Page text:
Link to Original Source
Link to Original Source
Now as an adviser, it drives me nuts when the students don't want to take the path I think is best. But FIRST is about experience, it shouldn't be a classroom where students sit down and watch engineers build things. Let the students make the mistakes (to an extent) and of course let them to ALL the work.
If your looking for good mentors, ask around the local college (if there is a engineering/technical minded college around your area). I know after I graduated from high school, I was eager to come back and work with the team as an mentor.
But from what I have seen, its really surprisingly stable. I have not had any issues so far.
For my college (we use active directory, but the profiles are almost blank) and we use a shared network drive that we run all most of the programs from. The programs don't suffer too much in speed because Windows caches the program running. Updating the program is as easy upgrading the shared drive, and all the labs are done instantly. Also you might consider installing all the popular browsers, and have a small program that lets the user choose their browser. We implemented that and it saves a lot of time, cause people choose what they are familiar with.
VBScript (as far as I know, this is still shipped with Windows)
If my first programming language was VBScript, I think I would have run away from the computer, screaming.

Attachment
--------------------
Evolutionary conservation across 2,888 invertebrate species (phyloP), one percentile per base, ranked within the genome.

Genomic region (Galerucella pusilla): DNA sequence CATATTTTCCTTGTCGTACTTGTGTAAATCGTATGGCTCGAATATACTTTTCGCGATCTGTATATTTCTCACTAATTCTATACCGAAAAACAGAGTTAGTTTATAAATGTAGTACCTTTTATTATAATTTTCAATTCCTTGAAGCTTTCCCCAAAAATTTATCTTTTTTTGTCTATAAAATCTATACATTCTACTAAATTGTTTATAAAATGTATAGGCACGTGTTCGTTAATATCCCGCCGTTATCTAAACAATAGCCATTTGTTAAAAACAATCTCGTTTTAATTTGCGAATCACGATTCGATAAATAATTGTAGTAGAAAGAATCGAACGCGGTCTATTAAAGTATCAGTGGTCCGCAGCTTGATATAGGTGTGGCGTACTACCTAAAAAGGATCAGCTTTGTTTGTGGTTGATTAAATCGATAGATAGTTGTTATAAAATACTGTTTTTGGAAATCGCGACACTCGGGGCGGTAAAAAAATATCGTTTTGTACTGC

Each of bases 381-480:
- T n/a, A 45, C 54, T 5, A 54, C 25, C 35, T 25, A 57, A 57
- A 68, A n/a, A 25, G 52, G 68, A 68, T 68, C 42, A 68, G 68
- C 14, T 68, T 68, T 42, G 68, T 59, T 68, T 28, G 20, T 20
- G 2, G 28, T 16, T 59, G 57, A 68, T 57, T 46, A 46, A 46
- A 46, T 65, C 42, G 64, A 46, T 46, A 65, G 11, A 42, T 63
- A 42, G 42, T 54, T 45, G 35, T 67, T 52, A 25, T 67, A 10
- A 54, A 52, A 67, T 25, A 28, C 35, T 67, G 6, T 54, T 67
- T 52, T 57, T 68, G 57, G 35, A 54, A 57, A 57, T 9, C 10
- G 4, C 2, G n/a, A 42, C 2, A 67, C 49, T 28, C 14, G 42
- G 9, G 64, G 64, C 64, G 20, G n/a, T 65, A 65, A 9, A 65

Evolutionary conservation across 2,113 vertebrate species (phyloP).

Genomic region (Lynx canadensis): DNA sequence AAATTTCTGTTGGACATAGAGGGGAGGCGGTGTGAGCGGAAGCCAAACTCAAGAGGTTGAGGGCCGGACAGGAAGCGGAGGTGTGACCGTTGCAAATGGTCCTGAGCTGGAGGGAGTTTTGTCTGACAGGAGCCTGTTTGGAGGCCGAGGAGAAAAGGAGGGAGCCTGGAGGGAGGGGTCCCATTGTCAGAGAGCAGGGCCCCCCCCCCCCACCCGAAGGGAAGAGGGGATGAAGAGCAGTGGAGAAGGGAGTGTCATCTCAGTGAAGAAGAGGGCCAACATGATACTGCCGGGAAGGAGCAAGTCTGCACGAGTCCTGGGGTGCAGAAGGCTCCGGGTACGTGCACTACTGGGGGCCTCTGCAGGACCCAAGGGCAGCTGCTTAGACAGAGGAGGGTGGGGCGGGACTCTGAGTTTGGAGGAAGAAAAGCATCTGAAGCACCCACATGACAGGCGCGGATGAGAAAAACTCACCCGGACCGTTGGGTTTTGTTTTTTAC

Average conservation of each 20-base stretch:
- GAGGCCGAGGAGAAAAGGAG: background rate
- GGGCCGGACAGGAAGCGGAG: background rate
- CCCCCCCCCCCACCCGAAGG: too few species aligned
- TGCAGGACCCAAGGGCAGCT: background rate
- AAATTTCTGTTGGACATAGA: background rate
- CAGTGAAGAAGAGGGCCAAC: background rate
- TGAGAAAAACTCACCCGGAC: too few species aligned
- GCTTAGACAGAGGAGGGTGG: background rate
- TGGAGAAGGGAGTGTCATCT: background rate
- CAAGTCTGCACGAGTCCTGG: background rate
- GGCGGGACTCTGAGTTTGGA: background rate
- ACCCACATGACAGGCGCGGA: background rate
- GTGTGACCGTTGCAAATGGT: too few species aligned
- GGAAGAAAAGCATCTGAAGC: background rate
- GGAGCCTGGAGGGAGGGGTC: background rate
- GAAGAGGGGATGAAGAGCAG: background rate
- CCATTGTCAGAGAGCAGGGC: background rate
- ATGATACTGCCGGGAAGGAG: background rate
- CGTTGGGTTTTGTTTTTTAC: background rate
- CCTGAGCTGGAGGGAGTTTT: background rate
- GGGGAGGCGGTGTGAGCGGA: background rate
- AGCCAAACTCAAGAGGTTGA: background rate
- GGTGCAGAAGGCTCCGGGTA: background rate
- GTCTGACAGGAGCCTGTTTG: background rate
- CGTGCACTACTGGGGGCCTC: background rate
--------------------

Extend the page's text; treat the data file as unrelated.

You reminded me of a penny arcade comic.
I like the overall idea, however according to the video, it seems like you still require librarians to sort through a bin of 100 books for the book you requested. I know that this is probably the first automated library of this scale, but if your going to spend the 81 million, you might as well make it totally automated without human interaction.
On a positive note, the library really does look like a library from the future. I would love to go there and read books on my eReader.
It isn't mentioned in the summery, but:
The 4.6.3 release is dedicated in memory of the young daughter of KDE developer Daniel Nicoletti who tragically passed away after a car crash last month. The KDE community wishes to express their deepest sympathy and support to Daniel and his family in this difficult time.
Kinda nice, I am not to familiar with the KDE release cycles, do they dedicate every release?
Right now for me its displaying a huge block of fortune file type text, I assume it is displaying the first fortune, then going right passed the % and keeps going till it hits a limit. Well its way better than lemmings, that quote was old the first day.
I think I am with most slashdotters when I say this isn't for me. But its good to see people making these languages accessible for someone just starting out. My first programming language was a point-and-click drag-and-drop programming language, and I think they are really useful for teaching people the basics of computer programming. Now if someone is going to try and make their entire website like this...well good luck with that, I hope you like carpal-tunnel.